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Suchak Patel asked: What is the meaning of the term ‘junta rule’ used in the context of Myanmar, and how is it different from a military regime?

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  • Akash Sahu replies: A junta regime is composed of military officers who seize ruling power in a country. It may be seen as a subset of military rule, as the primary institution driving a junta government is the military. The junta government led by military leader Min Aung Hlaing of Myanmar is a classic example. The Myanmar junta usurped power through a coup in February 2021, refusing to recognise the elections in which former State Counsellor Aung San Suu Kyi’s National League for Democracy (NLD) had a landslide victory.

    While a military regime may perpetuate through different forms of transition, the junta regime almost exclusively comes to power through a coup. In many countries that are autocracies, such as in West Asia, the military has a strong influence on the government, and in some cases, it may also be the de facto decision-maker, like in Pakistan. The military’s varying stake in the government, where they are not in power de jure, help sustain these autocracies for longer periods. But the rule of junta governments, as seen in Latin America and Africa, which came to power through a coup has usually been short-lived. Despite the military indoctrination of a superior–subordinate relationship, these junta regimes have often been toppled by rebellion or rivalry within the military.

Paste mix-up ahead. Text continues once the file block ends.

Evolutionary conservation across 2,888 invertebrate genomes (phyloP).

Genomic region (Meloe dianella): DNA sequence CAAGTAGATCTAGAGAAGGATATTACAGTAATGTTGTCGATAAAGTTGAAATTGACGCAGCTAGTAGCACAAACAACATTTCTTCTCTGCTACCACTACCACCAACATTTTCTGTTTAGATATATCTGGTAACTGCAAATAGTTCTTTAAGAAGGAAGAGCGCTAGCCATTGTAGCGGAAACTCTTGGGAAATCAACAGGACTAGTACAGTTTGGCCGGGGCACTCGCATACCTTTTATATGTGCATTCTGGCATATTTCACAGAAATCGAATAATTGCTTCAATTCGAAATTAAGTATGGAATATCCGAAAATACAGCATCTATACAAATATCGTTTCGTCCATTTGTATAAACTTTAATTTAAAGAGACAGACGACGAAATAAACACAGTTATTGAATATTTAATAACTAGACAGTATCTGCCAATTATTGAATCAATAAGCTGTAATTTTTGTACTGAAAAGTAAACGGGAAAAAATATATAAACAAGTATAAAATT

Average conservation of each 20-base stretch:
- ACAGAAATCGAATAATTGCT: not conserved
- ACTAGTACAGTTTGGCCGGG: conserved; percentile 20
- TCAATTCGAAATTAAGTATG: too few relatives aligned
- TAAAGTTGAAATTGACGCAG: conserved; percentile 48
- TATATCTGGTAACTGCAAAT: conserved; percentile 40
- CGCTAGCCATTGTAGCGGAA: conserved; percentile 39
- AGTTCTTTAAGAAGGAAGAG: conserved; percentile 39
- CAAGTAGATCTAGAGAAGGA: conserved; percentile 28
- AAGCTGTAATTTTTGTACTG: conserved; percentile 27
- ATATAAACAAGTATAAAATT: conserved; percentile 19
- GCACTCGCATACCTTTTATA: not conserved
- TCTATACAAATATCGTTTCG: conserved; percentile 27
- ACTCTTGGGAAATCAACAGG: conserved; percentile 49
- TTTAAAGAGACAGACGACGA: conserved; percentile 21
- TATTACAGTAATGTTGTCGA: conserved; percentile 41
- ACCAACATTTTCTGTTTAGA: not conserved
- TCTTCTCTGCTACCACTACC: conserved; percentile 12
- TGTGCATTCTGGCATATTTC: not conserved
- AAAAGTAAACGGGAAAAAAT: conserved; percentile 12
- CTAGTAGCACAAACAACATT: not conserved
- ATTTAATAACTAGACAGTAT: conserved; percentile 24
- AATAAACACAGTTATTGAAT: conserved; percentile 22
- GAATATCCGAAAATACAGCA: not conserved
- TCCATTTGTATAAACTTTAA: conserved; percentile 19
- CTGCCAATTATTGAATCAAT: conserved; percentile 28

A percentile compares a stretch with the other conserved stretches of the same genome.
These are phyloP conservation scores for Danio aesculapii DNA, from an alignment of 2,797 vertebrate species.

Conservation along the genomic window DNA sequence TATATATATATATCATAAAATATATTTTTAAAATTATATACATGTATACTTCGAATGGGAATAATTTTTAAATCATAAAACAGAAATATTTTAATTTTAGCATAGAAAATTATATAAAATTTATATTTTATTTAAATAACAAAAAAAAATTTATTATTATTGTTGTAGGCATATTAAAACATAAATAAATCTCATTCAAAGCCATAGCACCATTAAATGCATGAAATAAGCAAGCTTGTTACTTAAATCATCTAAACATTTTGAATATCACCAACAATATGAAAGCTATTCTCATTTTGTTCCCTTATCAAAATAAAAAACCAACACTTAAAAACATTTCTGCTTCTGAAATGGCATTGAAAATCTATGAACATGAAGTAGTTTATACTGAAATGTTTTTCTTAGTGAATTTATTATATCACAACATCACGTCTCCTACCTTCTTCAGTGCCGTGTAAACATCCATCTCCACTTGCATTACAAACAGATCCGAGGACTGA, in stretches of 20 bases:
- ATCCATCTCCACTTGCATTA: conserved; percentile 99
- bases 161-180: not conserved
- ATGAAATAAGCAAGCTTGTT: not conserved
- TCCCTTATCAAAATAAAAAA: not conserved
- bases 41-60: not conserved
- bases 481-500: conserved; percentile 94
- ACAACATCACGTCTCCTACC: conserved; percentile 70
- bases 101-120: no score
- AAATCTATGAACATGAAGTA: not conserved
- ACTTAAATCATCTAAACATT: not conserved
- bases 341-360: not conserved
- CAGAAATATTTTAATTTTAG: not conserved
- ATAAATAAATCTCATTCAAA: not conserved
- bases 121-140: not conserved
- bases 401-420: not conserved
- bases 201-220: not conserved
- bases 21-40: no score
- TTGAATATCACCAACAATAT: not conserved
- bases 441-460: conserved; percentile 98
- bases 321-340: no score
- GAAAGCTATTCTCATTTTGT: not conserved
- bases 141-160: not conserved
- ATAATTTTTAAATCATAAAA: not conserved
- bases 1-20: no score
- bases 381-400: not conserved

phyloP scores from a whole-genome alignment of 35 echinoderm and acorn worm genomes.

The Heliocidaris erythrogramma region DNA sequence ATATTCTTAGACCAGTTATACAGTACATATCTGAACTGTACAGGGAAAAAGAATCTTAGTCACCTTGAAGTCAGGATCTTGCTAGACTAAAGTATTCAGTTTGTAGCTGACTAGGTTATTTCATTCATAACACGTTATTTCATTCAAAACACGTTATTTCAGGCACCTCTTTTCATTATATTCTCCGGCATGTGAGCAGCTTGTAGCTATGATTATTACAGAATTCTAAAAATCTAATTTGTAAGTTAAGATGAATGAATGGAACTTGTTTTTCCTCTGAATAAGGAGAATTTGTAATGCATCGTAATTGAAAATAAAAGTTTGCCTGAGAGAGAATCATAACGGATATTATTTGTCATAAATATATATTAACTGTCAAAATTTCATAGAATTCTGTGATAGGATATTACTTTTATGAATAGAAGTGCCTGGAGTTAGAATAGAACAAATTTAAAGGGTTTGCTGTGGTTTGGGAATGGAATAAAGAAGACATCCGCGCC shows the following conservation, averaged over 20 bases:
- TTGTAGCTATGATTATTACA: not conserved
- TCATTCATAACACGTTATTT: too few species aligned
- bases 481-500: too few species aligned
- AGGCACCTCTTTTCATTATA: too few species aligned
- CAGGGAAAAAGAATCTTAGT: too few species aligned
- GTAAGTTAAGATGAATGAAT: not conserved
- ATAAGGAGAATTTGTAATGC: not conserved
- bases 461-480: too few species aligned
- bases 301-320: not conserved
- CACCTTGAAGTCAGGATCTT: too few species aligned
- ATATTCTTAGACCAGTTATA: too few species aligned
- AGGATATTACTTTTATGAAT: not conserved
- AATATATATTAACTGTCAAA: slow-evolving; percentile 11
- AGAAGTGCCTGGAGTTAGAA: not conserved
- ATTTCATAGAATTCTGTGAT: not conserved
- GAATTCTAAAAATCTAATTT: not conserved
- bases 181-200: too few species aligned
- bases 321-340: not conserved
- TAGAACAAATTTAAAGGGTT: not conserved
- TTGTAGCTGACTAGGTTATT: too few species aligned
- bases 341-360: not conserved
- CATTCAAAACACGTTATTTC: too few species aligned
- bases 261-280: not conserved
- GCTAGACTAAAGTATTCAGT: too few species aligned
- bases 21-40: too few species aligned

The legitimacy of the junta rule is questioned and challenged by actors in and outside the country. Given the uncertainty around their legitimacy, the junta regimes often indulge in excessive use of force and coercion to quell any rebellion. It also tends to get embroiled in civil wars in the face of increased domestic opposition. The junta regime in Myanmar is actively fighting ethnic militias and also the National Unity Government, composed of former NLD leaders, which has organised a People’s Defence Force against it. They have been classified as terrorist groups by the junta regime. It was earlier believed that the military regimes are more successful than the autocratic regimes in forging a sense of national unity among diverse peoples. But studies reveal that the use of force often aggravates ethnic tensions and, ironically, damages national unity. Thus, the junta regimes constantly struggle to maintain power and establish legitimacy, and are characterised by an unstable polity and economy.

    Posted on 21 June 2022

    Views expressed are of the expert and do not necessarily reflect the views of the Manohar Parrikar IDSA or the Government of India.